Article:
Tannice’s talk about autism and its treatments reminded me why it is frustrating that we only have an hour in Skeptics on the Fringe; her topic and her treatment of it need much longer to do it justice.
The first really shocking thing is just how little support there is for autistic children and their families in the UK. Diagnosis is not the problem; the problem is a lack of support. It is not just the majority of families with autistic children who have no support – it is by far the majority. (I did not note down the specific statistics, and I apologise for that). So no wonder they turn to anyone who offers help.
But what help? And at what cost? The main part of Tannice’s talk discussed the quack-treatments which exploit families who are in desperation or despair. And this is the next shocking thing to do with autism: just how badly autistic children are treated, we should have got beyond treating anyone as if this were the 18th century and they were in Bedlam. People without autism are supposed to have empathy, but a dispassionate look at some of the physical treatments and restraints suggests that those using them are driven by hatred and fear not compassion and empathy. And the pharmacological treatments seem to be based on no-science or pseudo-science.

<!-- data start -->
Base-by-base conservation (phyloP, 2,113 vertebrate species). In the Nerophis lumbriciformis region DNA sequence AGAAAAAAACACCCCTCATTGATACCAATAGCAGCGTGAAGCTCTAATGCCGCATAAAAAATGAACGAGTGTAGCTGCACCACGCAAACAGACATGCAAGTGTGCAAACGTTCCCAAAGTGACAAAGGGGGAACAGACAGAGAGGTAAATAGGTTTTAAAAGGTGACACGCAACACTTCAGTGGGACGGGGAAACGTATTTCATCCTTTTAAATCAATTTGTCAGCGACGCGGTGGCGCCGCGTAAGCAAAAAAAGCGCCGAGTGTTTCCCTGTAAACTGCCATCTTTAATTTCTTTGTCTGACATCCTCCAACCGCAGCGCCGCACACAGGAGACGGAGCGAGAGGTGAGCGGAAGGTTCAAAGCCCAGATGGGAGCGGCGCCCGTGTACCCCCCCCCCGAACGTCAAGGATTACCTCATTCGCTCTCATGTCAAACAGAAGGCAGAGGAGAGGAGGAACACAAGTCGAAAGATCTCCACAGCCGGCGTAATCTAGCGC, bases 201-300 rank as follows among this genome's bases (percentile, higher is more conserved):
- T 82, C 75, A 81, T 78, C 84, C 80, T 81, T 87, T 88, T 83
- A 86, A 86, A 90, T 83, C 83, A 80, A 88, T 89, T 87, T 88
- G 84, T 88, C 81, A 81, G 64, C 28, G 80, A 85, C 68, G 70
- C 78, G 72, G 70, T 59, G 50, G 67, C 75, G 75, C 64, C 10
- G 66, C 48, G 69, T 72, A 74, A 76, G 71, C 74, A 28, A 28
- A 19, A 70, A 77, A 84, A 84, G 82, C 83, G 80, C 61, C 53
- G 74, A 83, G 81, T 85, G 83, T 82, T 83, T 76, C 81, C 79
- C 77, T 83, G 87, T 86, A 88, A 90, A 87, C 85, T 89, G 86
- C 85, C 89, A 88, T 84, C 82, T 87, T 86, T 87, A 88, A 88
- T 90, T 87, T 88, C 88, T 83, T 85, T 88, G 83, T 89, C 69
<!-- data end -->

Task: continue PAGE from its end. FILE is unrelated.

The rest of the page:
Tannice is experienced in a more supportive and imaginative treatment of autistic children which has the aims of mitigating some of the extreme behaviour patterns associated with autism. But nothing is straight-foward here, and an audience member raised an interesting ethical challenge about imposing norms and supporting neuro-diversity.
One final thing that struck me is that austism is almost always discussed in terms of adults dealing with difficult children. But what of the autistic adults within and excluded from our society?
Tannice’s talk touched on challenging and interesting aspects of this issue, and we only had 60 short minutes at Skeptics on the Fringe to talk about them.